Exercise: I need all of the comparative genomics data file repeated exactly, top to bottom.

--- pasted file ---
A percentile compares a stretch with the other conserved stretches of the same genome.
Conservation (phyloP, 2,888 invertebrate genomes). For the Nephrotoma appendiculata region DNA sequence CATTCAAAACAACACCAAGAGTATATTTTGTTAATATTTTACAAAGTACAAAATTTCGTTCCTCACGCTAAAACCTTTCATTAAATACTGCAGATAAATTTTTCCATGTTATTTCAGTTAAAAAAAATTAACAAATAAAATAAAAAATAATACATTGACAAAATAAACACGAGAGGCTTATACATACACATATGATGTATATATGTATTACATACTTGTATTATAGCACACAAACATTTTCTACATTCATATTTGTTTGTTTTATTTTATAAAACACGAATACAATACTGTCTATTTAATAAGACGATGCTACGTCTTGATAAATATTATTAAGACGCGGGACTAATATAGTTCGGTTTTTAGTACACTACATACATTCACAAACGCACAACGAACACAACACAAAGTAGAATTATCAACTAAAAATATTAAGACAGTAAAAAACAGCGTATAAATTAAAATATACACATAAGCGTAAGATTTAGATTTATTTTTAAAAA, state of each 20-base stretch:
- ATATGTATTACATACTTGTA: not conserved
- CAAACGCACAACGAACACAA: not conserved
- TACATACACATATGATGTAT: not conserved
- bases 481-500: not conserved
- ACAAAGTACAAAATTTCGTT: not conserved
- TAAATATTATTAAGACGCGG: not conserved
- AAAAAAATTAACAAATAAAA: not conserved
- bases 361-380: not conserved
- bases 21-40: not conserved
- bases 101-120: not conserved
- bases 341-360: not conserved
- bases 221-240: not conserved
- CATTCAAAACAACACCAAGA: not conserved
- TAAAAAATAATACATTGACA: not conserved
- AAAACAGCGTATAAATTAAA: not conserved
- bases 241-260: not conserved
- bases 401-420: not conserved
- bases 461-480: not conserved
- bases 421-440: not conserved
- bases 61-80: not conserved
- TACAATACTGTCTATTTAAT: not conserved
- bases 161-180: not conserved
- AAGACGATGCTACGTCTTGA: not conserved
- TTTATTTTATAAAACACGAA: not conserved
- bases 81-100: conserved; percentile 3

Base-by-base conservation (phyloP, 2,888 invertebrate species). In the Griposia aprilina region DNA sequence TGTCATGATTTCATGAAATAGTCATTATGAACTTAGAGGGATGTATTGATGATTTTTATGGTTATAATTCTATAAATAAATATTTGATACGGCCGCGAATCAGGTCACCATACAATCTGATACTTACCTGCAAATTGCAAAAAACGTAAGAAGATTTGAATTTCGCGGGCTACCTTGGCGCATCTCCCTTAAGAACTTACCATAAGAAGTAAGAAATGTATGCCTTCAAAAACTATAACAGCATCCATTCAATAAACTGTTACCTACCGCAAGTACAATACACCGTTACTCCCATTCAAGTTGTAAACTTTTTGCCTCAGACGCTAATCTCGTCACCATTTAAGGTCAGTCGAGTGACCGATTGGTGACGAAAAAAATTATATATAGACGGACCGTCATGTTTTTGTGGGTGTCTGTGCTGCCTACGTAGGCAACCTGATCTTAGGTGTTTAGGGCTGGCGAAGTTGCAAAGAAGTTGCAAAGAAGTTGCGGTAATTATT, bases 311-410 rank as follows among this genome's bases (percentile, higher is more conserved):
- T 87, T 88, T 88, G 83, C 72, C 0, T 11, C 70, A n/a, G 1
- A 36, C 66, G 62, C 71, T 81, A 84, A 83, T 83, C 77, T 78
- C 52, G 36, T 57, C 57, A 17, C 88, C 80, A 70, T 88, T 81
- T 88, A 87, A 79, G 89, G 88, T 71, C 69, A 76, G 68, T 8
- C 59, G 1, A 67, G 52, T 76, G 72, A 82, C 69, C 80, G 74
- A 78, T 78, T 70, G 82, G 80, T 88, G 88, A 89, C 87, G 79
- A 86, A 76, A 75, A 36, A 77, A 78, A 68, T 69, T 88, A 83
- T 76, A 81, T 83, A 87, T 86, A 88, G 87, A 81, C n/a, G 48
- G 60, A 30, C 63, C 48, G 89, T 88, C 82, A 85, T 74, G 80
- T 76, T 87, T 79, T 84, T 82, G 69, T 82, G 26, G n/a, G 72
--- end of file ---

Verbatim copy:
A percentile compares a stretch with the other conserved stretches of the same genome.
Conservation (phyloP, 2,888 invertebrate genomes). For the Nephrotoma appendiculata region DNA sequence CATTCAAAACAACACCAAGAGTATATTTTGTTAATATTTTACAAAGTACAAAATTTCGTTCCTCACGCTAAAACCTTTCATTAAATACTGCAGATAAATTTTTCCATGTTATTTCAGTTAAAAAAAATTAACAAATAAAATAAAAAATAATACATTGACAAAATAAACACGAGAGGCTTATACATACACATATGATGTATATATGTATTACATACTTGTATTATAGCACACAAACATTTTCTACATTCATATTTGTTTGTTTTATTTTATAAAACACGAATACAATACTGTCTATTTAATAAGACGATGCTACGTCTTGATAAATATTATTAAGACGCGGGACTAATATAGTTCGGTTTTTAGTACACTACATACATTCACAAACGCACAACGAACACAACACAAAGTAGAATTATCAACTAAAAATATTAAGACAGTAAAAAACAGCGTATAAATTAAAATATACACATAAGCGTAAGATTTAGATTTATTTTTAAAAA, state of each 20-base stretch:
- ATATGTATTACATACTTGTA: not conserved
- CAAACGCACAACGAACACAA: not conserved
- TACATACACATATGATGTAT: not conserved
- bases 481-500: not conserved
- ACAAAGTACAAAATTTCGTT: not conserved
- TAAATATTATTAAGACGCGG: not conserved
- AAAAAAATTAACAAATAAAA: not conserved
- bases 361-380: not conserved
- bases 21-40: not conserved
- bases 101-120: not conserved
- bases 341-360: not conserved
- bases 221-240: not conserved
- CATTCAAAACAACACCAAGA: not conserved
- TAAAAAATAATACATTGACA: not conserved
- AAAACAGCGTATAAATTAAA: not conserved
- bases 241-260: not conserved
- bases 401-420: not conserved
- bases 461-480: not conserved
- bases 421-440: not conserved
- bases 61-80: not conserved
- TACAATACTGTCTATTTAAT: not conserved
- bases 161-180: not conserved
- AAGACGATGCTACGTCTTGA: not conserved
- TTTATTTTATAAAACACGAA: not conserved
- bases 81-100: conserved; percentile 3

Base-by-base conservation (phyloP, 2,888 invertebrate species). In the Griposia aprilina region DNA sequence TGTCATGATTTCATGAAATAGTCATTATGAACTTAGAGGGATGTATTGATGATTTTTATGGTTATAATTCTATAAATAAATATTTGATACGGCCGCGAATCAGGTCACCATACAATCTGATACTTACCTGCAAATTGCAAAAAACGTAAGAAGATTTGAATTTCGCGGGCTACCTTGGCGCATCTCCCTTAAGAACTTACCATAAGAAGTAAGAAATGTATGCCTTCAAAAACTATAACAGCATCCATTCAATAAACTGTTACCTACCGCAAGTACAATACACCGTTACTCCCATTCAAGTTGTAAACTTTTTGCCTCAGACGCTAATCTCGTCACCATTTAAGGTCAGTCGAGTGACCGATTGGTGACGAAAAAAATTATATATAGACGGACCGTCATGTTTTTGTGGGTGTCTGTGCTGCCTACGTAGGCAACCTGATCTTAGGTGTTTAGGGCTGGCGAAGTTGCAAAGAAGTTGCAAAGAAGTTGCGGTAATTATT, bases 311-410 rank as follows among this genome's bases (percentile, higher is more conserved):
- T 87, T 88, T 88, G 83, C 72, C 0, T 11, C 70, A n/a, G 1
- A 36, C 66, G 62, C 71, T 81, A 84, A 83, T 83, C 77, T 78
- C 52, G 36, T 57, C 57, A 17, C 88, C 80, A 70, T 88, T 81
- T 88, A 87, A 79, G 89, G 88, T 71, C 69, A 76, G 68, T 8
- C 59, G 1, A 67, G 52, T 76, G 72, A 82, C 69, C 80, G 74
- A 78, T 78, T 70, G 82, G 80, T 88, G 88, A 89, C 87, G 79
- A 86, A 76, A 75, A 36, A 77, A 78, A 68, T 69, T 88, A 83
- T 76, A 81, T 83, A 87, T 86, A 88, G 87, A 81, C n/a, G 48
- G 60, A 30, C 63, C 48, G 89, T 88, C 82, A 85, T 74, G 80
- T 76, T 87, T 79, T 84, T 82, G 69, T 82, G 26, G n/a, G 72